Views of crop, livestock treatment affect food safety confidence

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Growing interest in the practices used to produce meat and produce has made consumers less confident in the food available to them.

A consumer confidence survey shows fewer people have a “great deal” of confidence in food safety according to results of a recent study compared to data collected five years earlier. While one in four adults surveyed in 2008 expressed a “great deal” of confidence in food safety, the ratio decreased to one in six in an updated survey this summer.

Consumers are influenced by the growing number of choices available to them in their trip to the grocery store. The survey found common concerns about food safety were related to the amount of pesticides used on food, the antibiotics and growth hormones used in the livestock industry and consumer exposure to food-borne pathogens like e. coli and salmonella.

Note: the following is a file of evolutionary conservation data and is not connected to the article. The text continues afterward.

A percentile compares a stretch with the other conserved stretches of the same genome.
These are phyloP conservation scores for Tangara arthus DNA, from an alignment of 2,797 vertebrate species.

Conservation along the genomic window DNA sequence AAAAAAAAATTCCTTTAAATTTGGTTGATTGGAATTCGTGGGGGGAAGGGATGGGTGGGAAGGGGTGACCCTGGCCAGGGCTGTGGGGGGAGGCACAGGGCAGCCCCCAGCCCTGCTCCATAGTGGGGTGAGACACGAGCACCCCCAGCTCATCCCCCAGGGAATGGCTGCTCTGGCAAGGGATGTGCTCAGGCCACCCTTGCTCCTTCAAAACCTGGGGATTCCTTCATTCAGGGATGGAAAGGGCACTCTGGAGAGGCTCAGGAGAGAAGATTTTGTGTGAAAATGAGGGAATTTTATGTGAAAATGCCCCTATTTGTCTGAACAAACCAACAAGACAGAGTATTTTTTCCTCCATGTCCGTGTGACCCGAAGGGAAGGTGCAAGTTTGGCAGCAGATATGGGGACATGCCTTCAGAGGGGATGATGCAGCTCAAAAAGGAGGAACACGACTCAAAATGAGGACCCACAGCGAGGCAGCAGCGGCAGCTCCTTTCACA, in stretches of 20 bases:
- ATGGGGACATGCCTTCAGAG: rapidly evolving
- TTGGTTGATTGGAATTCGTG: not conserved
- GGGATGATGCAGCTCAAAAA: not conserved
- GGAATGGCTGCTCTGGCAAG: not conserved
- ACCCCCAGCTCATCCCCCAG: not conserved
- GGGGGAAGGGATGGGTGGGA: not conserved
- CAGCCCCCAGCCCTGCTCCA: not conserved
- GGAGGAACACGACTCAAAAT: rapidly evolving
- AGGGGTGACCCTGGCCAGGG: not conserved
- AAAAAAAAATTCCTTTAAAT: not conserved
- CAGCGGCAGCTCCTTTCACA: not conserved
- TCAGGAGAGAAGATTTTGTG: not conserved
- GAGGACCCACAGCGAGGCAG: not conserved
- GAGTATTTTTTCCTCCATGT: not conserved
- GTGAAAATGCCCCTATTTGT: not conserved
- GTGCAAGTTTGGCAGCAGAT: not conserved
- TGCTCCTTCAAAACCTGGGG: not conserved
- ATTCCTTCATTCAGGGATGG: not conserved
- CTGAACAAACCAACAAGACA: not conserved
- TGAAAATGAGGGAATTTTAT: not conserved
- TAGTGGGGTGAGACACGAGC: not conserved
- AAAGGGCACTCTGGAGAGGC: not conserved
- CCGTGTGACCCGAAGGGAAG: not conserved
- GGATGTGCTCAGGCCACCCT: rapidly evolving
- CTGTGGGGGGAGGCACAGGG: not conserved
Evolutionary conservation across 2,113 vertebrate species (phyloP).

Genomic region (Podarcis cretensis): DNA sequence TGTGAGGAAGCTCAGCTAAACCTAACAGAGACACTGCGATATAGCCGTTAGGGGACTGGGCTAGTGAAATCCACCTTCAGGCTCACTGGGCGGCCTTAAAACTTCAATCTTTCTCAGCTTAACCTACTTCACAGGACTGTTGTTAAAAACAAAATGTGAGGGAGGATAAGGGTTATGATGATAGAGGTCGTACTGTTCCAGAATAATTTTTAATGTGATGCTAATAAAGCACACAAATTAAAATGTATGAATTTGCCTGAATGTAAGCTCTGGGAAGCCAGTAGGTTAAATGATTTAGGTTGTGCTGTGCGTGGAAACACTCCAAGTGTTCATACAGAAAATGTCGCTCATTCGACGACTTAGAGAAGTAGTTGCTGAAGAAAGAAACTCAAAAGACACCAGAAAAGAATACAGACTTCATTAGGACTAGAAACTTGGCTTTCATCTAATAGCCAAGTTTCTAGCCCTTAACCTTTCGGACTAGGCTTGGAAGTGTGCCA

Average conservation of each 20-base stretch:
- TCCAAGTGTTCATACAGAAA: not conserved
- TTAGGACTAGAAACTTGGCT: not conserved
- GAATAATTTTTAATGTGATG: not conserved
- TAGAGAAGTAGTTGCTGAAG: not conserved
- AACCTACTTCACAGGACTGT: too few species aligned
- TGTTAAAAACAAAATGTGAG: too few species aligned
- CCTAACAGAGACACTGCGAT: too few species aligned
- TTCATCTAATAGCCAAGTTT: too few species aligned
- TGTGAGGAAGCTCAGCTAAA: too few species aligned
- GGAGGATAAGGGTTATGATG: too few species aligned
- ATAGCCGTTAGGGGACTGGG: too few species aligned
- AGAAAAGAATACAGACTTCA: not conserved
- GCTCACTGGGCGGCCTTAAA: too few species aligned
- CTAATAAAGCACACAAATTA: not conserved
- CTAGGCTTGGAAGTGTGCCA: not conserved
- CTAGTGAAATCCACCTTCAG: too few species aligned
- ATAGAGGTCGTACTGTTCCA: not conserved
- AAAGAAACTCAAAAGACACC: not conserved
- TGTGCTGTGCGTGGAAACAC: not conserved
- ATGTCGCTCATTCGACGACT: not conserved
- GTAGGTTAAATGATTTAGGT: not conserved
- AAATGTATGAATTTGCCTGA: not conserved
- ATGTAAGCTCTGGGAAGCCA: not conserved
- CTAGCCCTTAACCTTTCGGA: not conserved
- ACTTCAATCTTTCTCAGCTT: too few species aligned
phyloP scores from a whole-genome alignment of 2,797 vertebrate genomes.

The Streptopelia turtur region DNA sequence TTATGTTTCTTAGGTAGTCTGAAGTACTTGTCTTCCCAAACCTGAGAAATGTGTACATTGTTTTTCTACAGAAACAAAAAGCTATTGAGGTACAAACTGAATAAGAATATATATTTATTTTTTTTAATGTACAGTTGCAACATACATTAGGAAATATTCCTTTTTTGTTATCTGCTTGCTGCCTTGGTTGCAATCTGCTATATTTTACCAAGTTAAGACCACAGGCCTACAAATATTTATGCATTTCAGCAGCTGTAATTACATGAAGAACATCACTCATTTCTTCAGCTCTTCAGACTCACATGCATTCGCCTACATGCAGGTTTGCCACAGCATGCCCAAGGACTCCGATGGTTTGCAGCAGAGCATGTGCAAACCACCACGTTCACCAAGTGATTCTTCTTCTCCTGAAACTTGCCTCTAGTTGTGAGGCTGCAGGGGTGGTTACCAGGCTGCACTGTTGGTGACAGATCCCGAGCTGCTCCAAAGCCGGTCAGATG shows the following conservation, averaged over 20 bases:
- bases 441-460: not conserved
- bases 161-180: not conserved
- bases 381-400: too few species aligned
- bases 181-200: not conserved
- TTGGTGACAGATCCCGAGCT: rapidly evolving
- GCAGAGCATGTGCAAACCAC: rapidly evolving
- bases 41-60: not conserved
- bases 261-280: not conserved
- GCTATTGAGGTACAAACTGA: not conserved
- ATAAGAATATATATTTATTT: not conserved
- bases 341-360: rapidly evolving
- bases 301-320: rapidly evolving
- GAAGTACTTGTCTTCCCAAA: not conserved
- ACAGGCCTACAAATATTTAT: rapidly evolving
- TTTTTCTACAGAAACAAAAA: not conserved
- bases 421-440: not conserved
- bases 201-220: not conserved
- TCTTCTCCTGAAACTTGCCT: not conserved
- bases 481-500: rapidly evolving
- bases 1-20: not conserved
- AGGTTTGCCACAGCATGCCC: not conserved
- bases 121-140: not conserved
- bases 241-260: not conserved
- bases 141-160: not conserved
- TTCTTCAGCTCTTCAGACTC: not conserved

Participants of the survey also made an effort to purchase more fresh foods and avoid items with a long list of ingredients. They tended to gravitate to labels with the following buzzwords: all natural ingredients, no artificial ingredients, no artificial preservatives, no high fructose corn syrup, organic and no artificial colors.

Additionally, Millennials were the audience most likely to purchase foods labeled as ‘organic,’ ‘hormone-free’ and ‘free-range.’ Older generations were more focused on nutritional information.

The Multi-sponsor Survey, Study of Clean Food & Beverage Labels, surveyed 2,100 adults in May and June.



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